STAGE TO SCREENS: 10 Million Miles' Winningham and Sudduth; "Show Business" Opens

By Michael Buckley
06 May 2007

Following are some comments on Sudduth's stage appearances:

The Grapes of Wrath: "When I auditioned, [director] Frank Galati was out of town. I knocked on Randy Arney's door. [Arney was Steppenwolf's artistic director from 1987 to 1996.] I asked, 'Is there any way I can do a monologue?' He said, 'Do you know one?' I did Lopakhin's monologue from Cherry Orchard. He said, 'That was great; I'll tell Frank.' When I came back, they had cast me [in multiple roles].

"There were three different lives of Grapes. We did it ten weeks at Steppenwolf, then at the LaJolla Playhouse, and in London, and finally on Broadway, where we won the Tony as Best Play. Members of the cast always refer to the last rehearsal in Evanston, Illinois, [prior to the West End] as our favorite."

The Iceman Cometh: "A wonderful experience, on every level. I was the daytime bartender, opposite that great cast [including Kevin Spacey, Robert Sean Leonard, Tony Danza, and Michael Emerson]."

Twelfth Night: "I played Fabian, with the great Brian Murray and Max Wright. Those two guys are phenomenal! And Helen Hunt was phenomenal! Nick Hytner created a truly magnificent Shakespeare landscape, which I'll never forget."

On the Waterfront: "It was a study in theatre pathology, an ill-conceived production. Mitch Maxwell, who produced it, had no idea how complicated it was. Terry Kinney resigned [as director]; James Galdolfini was fired — he was probably angling to get fired; Jerry Grayson, a great New York actor, had a heart attack onstage. It was a wild ride."

Writer's Block: "Just fantastic. You pinch yourself every day just to be in a room with [writer-director] Woody Allen. It was the first time he was directing a play. He was hilarious. If audiences weren't laughing appropriately, he'd come backstage at intermission. 'They don't deserve this play. They're rubes — you can tell from the haircuts and shoes.'"

Marisol: "That was [playwright] Jose Rivera, and [director] Michael Greif. I played all these extremely troubled guys, one of whom becomes pregnant and gives birth to a still-born child. Another wild ride."

The Big Funk: "It was Joe Papp's last show at the Public, and the first time that John [Patrick] Shanley directed his own work. My first audition was with Shanley. I had a bad tooth [which required root canal] and he asked me to come back the next day to audition for Joe Papp. The next day I was in so much pain, but I got the part. Joe Papp came up to me at the table read: 'Oh, this is that great actor who does such terrible auditions.'

"During rehearsals, I was messing around, entertaining the cast, and doing some of my lines with a British accent. Shanley came by and said, 'That's it. That's what I want you to do.' In the published text, the character is identified as British. The script called for me to cover Jeanne Tripplehorn's entire head with Vaseline."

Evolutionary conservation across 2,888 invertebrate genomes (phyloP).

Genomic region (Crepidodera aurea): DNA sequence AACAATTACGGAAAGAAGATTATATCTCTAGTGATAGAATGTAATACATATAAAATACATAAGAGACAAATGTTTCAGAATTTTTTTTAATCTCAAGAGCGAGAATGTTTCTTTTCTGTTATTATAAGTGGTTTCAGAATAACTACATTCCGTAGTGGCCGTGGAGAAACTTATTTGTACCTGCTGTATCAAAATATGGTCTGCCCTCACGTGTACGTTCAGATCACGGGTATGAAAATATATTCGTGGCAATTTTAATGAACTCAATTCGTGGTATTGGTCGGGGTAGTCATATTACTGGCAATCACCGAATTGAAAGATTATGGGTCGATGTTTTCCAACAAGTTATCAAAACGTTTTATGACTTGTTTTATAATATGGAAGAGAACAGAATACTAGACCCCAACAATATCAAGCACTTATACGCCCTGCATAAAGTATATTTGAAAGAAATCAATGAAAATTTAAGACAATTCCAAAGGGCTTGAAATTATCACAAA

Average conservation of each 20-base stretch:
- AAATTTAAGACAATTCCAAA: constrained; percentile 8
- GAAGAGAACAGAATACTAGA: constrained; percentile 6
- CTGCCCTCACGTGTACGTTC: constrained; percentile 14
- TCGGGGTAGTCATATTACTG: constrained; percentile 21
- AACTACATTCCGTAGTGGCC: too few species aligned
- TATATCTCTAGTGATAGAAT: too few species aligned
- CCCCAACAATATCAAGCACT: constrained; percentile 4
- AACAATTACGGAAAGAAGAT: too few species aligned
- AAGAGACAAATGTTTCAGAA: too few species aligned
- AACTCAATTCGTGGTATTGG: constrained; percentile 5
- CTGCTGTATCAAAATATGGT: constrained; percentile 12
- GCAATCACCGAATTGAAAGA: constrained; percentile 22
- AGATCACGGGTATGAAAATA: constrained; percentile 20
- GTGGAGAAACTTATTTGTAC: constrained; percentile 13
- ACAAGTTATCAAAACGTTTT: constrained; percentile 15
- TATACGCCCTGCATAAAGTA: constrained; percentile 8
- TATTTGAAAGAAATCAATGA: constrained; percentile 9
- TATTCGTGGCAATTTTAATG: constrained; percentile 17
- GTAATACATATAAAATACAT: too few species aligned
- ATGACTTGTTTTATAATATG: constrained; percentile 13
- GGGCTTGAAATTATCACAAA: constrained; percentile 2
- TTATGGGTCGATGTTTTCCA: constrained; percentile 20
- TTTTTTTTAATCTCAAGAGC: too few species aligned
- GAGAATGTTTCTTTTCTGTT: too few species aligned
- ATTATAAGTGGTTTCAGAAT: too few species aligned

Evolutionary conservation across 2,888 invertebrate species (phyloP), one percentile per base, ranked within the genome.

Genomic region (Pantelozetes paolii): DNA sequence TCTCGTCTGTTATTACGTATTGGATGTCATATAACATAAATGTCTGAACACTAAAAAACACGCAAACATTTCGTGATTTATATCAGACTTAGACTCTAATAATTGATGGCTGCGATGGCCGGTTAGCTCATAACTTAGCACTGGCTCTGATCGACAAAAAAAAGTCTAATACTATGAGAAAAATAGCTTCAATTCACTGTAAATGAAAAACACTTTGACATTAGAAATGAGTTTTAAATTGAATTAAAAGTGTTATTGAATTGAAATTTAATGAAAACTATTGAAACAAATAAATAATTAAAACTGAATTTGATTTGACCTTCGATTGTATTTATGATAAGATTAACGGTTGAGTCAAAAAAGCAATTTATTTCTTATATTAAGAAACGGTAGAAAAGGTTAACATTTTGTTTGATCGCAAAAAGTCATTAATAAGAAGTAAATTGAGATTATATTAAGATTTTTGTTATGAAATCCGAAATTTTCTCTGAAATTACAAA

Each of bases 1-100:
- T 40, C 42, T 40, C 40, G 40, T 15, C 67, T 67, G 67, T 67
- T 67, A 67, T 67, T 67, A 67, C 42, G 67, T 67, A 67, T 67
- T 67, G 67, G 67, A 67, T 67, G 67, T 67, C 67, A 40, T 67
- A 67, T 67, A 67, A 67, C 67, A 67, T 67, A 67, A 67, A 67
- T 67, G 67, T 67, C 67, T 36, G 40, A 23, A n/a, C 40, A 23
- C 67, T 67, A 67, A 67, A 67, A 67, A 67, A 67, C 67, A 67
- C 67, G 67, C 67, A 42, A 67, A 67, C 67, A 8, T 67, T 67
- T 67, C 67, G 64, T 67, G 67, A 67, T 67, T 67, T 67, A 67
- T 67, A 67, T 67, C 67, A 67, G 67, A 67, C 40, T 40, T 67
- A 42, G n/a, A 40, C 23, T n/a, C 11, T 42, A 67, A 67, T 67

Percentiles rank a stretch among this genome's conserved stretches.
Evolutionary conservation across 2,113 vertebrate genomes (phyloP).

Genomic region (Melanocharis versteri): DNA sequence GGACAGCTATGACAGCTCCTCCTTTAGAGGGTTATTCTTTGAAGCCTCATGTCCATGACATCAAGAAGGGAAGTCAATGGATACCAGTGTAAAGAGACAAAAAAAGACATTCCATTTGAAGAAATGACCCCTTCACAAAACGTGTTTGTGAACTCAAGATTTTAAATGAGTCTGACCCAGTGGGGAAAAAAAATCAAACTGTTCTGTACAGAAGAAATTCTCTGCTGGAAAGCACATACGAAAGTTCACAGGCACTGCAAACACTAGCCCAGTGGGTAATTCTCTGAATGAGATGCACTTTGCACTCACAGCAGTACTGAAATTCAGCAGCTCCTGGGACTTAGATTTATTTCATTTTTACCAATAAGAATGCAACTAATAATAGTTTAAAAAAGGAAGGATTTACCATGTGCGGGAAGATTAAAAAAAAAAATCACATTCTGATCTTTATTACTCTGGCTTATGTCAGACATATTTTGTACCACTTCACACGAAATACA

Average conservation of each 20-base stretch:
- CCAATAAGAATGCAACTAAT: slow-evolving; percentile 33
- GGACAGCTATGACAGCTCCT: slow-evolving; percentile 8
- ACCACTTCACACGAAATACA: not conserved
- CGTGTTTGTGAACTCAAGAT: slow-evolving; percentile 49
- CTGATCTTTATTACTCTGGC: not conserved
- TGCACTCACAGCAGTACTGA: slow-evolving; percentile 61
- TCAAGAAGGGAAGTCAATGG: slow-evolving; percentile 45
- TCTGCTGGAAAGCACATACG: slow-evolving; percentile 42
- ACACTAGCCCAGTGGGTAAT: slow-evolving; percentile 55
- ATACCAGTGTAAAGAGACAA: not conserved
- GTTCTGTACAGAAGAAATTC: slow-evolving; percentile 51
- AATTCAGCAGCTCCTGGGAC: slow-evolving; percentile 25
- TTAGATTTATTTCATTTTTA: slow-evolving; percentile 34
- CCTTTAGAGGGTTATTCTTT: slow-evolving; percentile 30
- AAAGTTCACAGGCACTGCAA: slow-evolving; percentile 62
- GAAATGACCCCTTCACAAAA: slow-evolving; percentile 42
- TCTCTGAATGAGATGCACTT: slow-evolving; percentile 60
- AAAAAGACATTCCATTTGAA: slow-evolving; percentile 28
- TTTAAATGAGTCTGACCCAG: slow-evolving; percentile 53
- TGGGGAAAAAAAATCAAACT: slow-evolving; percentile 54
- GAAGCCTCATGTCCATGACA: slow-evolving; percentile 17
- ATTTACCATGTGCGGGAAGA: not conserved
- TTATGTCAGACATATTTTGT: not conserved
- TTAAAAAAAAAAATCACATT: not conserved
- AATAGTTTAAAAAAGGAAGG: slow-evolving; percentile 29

Sudduth credits the 1998 film "Ronin" with "getting me other kinds of work. [Director] John Frankenheimer wanted me; the producers wanted a name — Tom Arnold or Randy Quaid. The deal was finally closed and they had to fly me to Paris on the Concorde. Kudos to John Frankenheimer."

A native of Wareham, MA, Sudduth moved to Danville, VA, when he was ten. His half-brother, Kohl Sudduth, "is a terrific actor." Sudduth's initial goal was to be a doctor, but he discovered, "I didn't have a passion for it." After getting a masters in theatre (University of Virginia), Sudduth worked as an actor in Chicago and eventually joined the Steppenwolf Company.

A singer-songwriter, Skipp Sudduth has an acoustic rock band called "Minus Ted," and (like Winningham) has recorded three CDs: "Hope and Damage," "Really Really," and "Hope and Damage Revisited." He can soon be seen in an upcoming movie, "Drunkboat," which co-stars John Malkovich, John Goodman, and Dana Delany.


In May 2005, I attended a screening of a superb documentary, "Show Business: The Road to Broadway," produced and directed by Dori Berinstein. The film focuses on four musicals from the 2003-04 season: Avenue Q, Wicked, Taboo, and Caroline, or Change, chronicling them from their beginnings through Tony night. On May 11, the film, distributed by Regent Releasing and Liberation Entertainment, opens in New York City.

Berinstein claims that she shot approximately 400 hours for the 102-minute feature. "The rest," she jokes, "will be on the DVD." The only show of that season not included was The Boy from Oz. Explains Berinstein, "It was the one show to which we were not given access." She was inspired by the celebrated William Goldman book, "The Season," which covered all the 1967-68 Broadway shows. "I wanted to bring [Goldman's idea] to life."

Just when you thought it was safe to go back to the movies, Michael Riedel is ready for his close-up. The New York Post columnist is one of five Broadway-scene commentators (including Patrick Pacheco, and critics Linda Winer, Jacques LeSourd and Charles Isherwood) who gather on four occasions to discuss (and dissect) different shows. At their first meeting, Riedel gleefully anticipates "more bombs, something to write about...that's what I'm looking forward to." Later, he comments on Wicked ("I saw it in San Francisco. It has a lot of problems") and inquires, "Who is the audience for Avenue Q?"

Among the commentators are composer-lyricist Stephen Schwartz, critics Ben Brantley and John Lahr, songwriters Robert Lopez and Jeff Marx, Tonya Pinkins, Alan Cumming (who co-produced the film), William Goldman, Boy George and Rosie O'Donnell.

Theatregoers, especially fans of musicals, will delight in Dori Berinstein's "Show Business: The Road to Broadway."